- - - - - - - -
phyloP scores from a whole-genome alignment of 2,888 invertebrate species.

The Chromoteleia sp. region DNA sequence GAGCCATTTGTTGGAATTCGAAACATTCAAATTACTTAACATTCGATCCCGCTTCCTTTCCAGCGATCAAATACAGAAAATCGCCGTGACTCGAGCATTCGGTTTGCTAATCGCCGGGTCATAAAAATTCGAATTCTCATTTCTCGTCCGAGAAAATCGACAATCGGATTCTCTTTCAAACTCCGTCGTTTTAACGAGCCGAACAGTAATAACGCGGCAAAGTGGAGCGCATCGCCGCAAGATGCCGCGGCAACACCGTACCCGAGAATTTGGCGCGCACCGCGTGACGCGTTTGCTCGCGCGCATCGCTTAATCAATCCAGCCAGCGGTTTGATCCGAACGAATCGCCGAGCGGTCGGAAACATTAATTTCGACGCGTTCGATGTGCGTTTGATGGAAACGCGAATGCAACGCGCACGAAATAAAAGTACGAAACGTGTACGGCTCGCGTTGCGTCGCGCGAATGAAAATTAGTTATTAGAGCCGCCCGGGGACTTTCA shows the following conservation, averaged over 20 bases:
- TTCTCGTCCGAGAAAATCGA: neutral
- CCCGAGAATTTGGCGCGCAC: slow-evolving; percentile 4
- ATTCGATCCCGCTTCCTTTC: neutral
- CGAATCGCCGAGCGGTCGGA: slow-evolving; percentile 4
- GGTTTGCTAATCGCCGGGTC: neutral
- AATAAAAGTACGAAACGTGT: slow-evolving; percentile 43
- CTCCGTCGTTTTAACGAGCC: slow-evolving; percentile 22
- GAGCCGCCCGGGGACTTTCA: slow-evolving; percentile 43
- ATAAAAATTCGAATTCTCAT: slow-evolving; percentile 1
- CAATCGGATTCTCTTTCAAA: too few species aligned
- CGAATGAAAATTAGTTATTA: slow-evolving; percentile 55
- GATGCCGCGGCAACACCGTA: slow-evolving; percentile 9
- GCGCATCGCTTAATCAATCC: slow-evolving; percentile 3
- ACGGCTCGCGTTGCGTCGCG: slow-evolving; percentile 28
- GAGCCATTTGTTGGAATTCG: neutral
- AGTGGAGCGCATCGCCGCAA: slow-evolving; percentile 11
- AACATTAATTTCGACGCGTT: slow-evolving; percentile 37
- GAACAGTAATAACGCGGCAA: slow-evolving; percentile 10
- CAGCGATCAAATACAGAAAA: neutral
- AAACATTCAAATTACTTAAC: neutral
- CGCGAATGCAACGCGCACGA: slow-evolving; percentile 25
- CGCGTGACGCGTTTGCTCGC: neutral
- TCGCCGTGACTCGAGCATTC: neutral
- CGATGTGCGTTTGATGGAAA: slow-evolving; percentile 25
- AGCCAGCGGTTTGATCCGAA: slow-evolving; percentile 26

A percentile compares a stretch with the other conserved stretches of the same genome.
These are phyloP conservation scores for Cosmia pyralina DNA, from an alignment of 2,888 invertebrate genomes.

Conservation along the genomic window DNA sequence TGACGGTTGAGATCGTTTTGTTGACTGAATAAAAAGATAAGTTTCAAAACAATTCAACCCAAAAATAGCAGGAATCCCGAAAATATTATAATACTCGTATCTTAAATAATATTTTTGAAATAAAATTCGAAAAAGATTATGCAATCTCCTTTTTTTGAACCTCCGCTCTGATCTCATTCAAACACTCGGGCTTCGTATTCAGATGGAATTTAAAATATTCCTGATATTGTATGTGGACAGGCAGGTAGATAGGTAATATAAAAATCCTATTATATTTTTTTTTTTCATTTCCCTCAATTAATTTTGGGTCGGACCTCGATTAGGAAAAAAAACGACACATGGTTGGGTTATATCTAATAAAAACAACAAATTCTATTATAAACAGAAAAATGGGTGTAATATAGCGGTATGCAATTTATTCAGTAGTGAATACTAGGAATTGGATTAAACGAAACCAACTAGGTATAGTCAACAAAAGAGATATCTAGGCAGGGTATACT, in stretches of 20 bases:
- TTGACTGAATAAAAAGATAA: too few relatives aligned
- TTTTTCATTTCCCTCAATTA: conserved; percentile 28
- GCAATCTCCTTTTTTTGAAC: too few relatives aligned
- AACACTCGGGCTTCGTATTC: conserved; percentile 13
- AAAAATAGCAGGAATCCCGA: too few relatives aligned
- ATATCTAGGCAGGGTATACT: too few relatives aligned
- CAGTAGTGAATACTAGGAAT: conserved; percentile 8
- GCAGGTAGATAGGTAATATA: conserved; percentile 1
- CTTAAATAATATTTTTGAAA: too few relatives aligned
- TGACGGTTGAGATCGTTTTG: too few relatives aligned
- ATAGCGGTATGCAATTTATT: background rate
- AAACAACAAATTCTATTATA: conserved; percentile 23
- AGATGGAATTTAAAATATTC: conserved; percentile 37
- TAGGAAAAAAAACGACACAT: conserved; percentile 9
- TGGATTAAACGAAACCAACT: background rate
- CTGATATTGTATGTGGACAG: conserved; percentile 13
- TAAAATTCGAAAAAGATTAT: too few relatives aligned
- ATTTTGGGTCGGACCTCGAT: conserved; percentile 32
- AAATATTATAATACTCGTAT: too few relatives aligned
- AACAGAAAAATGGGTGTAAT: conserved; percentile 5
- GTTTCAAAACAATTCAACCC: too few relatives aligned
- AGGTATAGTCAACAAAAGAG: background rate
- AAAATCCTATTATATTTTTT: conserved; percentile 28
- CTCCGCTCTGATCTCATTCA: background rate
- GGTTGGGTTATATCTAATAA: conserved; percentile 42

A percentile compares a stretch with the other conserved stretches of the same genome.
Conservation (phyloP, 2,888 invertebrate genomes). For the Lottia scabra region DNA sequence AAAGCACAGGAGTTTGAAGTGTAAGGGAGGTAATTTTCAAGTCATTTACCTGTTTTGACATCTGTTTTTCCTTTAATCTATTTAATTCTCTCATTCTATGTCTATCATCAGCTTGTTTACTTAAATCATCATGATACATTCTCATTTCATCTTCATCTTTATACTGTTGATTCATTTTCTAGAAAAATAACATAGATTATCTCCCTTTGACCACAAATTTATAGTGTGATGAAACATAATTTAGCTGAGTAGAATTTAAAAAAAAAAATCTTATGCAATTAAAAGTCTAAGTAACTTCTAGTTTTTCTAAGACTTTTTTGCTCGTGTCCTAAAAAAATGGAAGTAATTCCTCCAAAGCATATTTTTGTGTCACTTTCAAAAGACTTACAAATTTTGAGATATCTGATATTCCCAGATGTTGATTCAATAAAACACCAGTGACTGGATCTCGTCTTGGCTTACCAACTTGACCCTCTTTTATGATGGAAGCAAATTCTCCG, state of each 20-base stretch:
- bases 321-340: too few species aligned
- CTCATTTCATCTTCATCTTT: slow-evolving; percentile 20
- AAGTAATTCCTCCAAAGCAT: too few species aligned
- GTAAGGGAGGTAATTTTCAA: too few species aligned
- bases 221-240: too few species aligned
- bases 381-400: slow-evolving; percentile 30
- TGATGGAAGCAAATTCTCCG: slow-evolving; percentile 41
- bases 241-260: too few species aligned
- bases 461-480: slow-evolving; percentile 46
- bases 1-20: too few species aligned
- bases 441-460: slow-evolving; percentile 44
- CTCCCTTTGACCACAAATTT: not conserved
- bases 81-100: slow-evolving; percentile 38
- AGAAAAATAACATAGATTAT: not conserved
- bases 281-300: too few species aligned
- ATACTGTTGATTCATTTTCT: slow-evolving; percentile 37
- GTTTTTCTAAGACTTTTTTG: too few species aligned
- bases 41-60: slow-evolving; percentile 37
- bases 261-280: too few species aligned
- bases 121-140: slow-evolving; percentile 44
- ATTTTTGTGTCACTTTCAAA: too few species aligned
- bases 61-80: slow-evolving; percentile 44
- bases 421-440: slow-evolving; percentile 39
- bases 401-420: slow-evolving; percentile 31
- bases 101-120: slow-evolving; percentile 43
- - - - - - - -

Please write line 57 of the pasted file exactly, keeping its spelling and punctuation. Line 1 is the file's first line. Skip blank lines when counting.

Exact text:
Conservation (phyloP, 2,888 invertebrate genomes). For the Lottia scabra region DNA sequence AAAGCACAGGAGTTTGAAGTGTAAGGGAGGTAATTTTCAAGTCATTTACCTGTTTTGACATCTGTTTTTCCTTTAATCTATTTAATTCTCTCATTCTATGTCTATCATCAGCTTGTTTACTTAAATCATCATGATACATTCTCATTTCATCTTCATCTTTATACTGTTGATTCATTTTCTAGAAAAATAACATAGATTATCTCCCTTTGACCACAAATTTATAGTGTGATGAAACATAATTTAGCTGAGTAGAATTTAAAAAAAAAAATCTTATGCAATTAAAAGTCTAAGTAACTTCTAGTTTTTCTAAGACTTTTTTGCTCGTGTCCTAAAAAAATGGAAGTAATTCCTCCAAAGCATATTTTTGTGTCACTTTCAAAAGACTTACAAATTTTGAGATATCTGATATTCCCAGATGTTGATTCAATAAAACACCAGTGACTGGATCTCGTCTTGGCTTACCAACTTGACCCTCTTTTATGATGGAAGCAAATTCTCCG, state of each 20-base stretch: